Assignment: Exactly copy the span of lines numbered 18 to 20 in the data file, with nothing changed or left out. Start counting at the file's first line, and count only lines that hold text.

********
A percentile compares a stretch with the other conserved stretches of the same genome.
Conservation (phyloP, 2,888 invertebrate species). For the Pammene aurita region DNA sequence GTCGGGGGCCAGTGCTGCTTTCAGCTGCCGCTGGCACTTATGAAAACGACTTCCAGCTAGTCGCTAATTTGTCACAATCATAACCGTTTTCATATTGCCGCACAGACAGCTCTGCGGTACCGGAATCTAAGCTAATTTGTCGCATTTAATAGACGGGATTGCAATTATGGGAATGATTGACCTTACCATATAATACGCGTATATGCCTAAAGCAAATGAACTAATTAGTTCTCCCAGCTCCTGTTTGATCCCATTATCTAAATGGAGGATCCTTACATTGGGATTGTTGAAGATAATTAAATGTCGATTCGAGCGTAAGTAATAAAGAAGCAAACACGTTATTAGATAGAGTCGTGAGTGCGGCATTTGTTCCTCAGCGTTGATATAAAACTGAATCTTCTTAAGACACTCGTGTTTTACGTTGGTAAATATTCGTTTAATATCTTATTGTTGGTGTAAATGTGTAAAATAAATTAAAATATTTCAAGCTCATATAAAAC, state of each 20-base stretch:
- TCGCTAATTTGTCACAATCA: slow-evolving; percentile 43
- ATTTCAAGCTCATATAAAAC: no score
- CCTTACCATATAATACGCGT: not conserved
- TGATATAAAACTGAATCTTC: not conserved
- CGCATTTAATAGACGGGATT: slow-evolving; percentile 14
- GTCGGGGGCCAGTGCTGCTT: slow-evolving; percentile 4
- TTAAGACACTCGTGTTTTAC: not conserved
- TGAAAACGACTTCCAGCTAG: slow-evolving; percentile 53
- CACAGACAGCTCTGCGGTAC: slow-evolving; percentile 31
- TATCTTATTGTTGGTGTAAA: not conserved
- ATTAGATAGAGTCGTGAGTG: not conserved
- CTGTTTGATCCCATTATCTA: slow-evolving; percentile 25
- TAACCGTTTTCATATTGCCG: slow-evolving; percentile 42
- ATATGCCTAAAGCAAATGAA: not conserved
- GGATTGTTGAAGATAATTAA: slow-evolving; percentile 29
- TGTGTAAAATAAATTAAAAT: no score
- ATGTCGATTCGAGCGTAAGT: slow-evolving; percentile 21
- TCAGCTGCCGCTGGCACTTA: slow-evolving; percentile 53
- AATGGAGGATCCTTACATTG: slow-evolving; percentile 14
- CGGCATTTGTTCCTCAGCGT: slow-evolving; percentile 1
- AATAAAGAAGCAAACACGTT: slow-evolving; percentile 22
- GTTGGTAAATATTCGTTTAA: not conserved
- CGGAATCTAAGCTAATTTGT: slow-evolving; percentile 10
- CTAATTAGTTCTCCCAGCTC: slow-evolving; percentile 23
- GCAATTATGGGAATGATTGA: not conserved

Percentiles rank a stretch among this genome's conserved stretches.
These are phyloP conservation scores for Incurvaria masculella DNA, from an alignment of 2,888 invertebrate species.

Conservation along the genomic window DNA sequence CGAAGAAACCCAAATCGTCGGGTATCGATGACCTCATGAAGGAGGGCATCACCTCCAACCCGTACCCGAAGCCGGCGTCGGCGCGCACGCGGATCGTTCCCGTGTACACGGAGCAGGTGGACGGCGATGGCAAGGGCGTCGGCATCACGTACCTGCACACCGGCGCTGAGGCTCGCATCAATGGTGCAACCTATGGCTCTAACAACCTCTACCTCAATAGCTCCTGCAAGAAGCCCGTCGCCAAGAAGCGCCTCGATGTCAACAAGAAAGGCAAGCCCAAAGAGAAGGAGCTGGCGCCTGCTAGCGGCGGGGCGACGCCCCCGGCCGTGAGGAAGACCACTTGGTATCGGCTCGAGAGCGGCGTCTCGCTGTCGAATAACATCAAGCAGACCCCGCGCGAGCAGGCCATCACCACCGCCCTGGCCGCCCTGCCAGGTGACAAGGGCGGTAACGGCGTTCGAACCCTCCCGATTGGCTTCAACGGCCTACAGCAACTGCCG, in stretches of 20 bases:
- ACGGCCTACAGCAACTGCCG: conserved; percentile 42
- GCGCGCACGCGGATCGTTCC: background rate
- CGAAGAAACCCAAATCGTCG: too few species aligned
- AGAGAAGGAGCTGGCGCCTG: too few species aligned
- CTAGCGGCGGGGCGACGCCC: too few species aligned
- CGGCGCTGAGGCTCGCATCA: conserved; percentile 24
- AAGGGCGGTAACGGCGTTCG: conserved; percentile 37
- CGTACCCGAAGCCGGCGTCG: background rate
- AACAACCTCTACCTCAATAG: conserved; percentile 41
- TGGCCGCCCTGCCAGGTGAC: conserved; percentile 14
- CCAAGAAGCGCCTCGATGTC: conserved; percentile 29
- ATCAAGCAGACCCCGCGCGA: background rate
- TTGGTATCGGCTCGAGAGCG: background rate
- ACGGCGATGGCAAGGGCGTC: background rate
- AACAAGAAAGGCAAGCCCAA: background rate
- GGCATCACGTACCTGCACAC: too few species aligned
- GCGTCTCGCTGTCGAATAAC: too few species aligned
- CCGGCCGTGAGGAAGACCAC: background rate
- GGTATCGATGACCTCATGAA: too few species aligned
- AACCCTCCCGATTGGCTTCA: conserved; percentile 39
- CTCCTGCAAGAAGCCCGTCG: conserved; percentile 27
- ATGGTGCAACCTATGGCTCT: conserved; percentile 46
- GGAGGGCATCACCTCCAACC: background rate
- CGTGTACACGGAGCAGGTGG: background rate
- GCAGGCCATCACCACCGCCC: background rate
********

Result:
- TGTGTAAAATAAATTAAAAT: no score
- ATGTCGATTCGAGCGTAAGT: slow-evolving; percentile 21
- TCAGCTGCCGCTGGCACTTA: slow-evolving; percentile 53